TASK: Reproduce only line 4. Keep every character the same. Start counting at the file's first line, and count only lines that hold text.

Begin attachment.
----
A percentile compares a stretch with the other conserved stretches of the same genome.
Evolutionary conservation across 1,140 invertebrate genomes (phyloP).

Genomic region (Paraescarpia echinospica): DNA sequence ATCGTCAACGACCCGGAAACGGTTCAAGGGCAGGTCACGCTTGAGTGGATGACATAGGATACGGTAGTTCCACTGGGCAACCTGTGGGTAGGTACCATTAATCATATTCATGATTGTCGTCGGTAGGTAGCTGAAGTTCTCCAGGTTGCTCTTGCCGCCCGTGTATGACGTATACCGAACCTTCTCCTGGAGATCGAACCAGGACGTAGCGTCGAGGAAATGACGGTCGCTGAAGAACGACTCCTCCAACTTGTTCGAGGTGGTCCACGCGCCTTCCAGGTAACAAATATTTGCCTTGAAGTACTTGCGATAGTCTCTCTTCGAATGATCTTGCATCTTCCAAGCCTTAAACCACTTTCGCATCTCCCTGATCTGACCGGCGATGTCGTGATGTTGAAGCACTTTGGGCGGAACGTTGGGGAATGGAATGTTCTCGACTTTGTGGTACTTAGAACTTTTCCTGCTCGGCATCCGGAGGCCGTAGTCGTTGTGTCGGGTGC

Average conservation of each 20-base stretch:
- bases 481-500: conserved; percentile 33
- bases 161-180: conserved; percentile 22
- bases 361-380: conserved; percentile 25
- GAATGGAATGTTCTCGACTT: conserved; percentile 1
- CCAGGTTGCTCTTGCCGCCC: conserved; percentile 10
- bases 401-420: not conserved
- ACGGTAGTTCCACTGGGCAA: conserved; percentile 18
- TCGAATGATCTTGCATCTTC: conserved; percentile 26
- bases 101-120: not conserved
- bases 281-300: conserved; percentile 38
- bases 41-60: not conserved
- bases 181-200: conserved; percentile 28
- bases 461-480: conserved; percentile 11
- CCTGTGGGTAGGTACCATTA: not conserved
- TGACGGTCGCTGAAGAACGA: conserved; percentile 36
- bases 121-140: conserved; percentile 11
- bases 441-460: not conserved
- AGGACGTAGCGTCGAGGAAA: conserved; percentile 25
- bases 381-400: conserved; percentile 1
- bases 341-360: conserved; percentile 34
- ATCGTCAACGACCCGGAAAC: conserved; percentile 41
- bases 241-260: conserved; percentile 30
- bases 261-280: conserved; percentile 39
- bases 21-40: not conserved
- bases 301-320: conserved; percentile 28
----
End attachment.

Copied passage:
Average conservation of each 20-base stretch: